Almost everyone reading this has perused Google’s collection of satellite images, either on Google Maps or with Google Earth. Perhaps you’ve wanted to get a bird’s eye view of your own home or visually traveled to some far away political hotspot. But one place you haven’t easily been able to travel via satellite image — back in time.
At least, that was the case until recently. Last Thursday, to be specific. That’s when Google — together with TIME Magazine, NASA and the U.S. Geological Survey — launched Timelapse, a zoomable, interactive web tool that lets you easily compare satellite images taken between 1984 and 2012 of nearly any location.
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Google declared their Timelapse project to be “the most comprehensive picture of our changing planet ever made available to the public.” Spot Cool Stuff declares it to be the most terrifying. Seeing the impact humans have had on our planet in less than 30 years is stunning. And not a bit mesmerizing. Consider the retreat of the Columbia Glacier in Alaska . . .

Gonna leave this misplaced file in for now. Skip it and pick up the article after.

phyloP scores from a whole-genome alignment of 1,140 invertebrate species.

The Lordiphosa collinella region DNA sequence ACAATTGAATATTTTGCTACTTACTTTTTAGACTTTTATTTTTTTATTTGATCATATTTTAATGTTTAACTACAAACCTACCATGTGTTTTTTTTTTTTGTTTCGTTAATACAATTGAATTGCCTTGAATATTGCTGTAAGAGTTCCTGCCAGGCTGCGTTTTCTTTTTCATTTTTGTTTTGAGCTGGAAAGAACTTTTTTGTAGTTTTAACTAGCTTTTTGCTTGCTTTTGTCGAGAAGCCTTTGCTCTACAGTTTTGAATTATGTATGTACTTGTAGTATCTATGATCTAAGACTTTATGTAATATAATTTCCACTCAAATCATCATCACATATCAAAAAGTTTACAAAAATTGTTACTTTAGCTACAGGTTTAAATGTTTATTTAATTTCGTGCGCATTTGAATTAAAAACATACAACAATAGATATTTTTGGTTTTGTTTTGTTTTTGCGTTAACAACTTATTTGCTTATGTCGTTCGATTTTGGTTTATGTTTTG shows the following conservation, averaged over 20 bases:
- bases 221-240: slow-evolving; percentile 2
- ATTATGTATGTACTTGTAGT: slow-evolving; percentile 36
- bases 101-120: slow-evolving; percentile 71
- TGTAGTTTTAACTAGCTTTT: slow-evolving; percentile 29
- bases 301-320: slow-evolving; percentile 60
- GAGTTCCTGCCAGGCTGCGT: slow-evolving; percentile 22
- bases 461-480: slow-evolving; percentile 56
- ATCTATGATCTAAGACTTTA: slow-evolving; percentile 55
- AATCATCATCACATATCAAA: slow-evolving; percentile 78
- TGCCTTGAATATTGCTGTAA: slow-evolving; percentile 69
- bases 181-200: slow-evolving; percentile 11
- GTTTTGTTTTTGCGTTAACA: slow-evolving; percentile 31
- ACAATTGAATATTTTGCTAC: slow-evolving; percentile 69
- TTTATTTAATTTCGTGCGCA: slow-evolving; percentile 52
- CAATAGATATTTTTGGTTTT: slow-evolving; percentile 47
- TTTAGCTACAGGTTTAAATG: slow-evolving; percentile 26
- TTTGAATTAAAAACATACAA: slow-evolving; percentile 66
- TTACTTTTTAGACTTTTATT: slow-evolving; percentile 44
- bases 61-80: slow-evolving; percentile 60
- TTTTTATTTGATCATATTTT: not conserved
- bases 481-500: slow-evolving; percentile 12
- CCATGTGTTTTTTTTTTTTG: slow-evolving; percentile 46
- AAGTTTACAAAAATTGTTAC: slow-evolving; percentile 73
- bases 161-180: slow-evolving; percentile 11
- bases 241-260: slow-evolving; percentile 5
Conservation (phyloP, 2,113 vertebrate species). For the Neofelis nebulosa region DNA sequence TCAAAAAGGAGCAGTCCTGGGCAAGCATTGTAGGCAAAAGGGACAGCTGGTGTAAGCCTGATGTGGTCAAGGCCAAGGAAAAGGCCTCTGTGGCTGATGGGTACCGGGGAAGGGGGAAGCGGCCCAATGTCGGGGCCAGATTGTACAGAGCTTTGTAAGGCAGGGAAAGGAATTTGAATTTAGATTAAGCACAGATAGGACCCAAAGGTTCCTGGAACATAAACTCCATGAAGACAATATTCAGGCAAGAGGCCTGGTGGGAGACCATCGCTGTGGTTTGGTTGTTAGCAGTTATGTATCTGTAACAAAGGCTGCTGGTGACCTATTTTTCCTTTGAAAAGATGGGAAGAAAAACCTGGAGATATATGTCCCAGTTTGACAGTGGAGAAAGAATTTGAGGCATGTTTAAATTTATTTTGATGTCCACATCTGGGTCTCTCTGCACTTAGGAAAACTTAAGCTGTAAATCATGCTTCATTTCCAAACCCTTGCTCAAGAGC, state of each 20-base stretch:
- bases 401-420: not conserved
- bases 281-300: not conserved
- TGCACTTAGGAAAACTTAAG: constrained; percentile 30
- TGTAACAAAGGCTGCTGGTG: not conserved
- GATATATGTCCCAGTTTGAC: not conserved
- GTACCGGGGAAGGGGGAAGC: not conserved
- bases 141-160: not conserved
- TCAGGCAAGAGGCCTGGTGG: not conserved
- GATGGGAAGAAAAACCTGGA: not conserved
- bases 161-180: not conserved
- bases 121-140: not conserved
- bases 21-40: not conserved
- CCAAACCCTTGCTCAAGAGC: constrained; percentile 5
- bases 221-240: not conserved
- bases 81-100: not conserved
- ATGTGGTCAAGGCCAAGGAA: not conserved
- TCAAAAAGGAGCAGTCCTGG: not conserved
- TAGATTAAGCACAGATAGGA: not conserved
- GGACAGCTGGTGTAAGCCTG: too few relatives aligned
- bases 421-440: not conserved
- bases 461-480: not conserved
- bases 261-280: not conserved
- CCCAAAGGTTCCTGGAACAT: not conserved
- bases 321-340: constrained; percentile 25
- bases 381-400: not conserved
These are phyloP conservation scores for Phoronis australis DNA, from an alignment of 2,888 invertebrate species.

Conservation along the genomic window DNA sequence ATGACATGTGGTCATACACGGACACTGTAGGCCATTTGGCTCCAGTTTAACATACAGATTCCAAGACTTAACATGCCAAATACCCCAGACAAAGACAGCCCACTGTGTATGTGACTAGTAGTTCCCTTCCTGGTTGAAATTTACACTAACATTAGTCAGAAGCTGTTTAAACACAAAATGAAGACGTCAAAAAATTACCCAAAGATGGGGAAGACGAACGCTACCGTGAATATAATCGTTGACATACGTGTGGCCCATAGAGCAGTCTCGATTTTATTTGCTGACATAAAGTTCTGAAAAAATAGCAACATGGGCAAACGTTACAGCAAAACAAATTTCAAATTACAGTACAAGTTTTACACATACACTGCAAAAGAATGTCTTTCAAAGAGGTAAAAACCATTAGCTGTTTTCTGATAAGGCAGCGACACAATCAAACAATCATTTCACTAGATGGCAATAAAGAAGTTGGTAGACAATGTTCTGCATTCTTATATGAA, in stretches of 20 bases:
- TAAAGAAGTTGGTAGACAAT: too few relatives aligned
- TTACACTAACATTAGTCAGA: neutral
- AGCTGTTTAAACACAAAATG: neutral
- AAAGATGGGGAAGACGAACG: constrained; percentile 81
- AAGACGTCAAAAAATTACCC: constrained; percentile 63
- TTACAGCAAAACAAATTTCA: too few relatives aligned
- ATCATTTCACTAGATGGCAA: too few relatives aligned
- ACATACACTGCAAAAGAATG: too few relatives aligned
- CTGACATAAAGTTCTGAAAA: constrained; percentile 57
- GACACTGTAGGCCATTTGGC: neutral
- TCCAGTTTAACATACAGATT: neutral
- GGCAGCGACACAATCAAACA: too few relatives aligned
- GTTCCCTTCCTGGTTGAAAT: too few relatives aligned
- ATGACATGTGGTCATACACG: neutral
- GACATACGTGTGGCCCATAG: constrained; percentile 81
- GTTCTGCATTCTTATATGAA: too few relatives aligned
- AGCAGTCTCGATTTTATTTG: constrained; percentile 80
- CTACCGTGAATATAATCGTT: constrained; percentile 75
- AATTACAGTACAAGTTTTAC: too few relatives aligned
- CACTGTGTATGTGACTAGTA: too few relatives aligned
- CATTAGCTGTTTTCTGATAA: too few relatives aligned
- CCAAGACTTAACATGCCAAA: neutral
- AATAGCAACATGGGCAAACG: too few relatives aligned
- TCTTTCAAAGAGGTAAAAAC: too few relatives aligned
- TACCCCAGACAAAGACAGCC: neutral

. . . the deforestation of the rainforest in Brazil . . .
. . . or the growth of irrigation in Saudi Arabia:
Another high profile example: the Aral Sea (now the Aral Seas) located between Kazakhstan and Uzbekistan. What was the world’s fourth largest lake not so long ago is today a collection of over-sized puddles. A dam might save the very northern part of the “sea,” but if you want to see the rest before it completely dries up you’d better stop reading this immediately and book your flight to Tashkent. (Not incidentally, the saga of the sea is told in the wonderful book The Devil and the Disappearing Sea: A True Story About the Aral Sea Catastrophe).
Of course, those are more high-profile examples. But there are few places anywhere on Earth that have been unaffected by humans. Check it out for yourself in the interactive tool, below:
The Interactive Timelapse Tool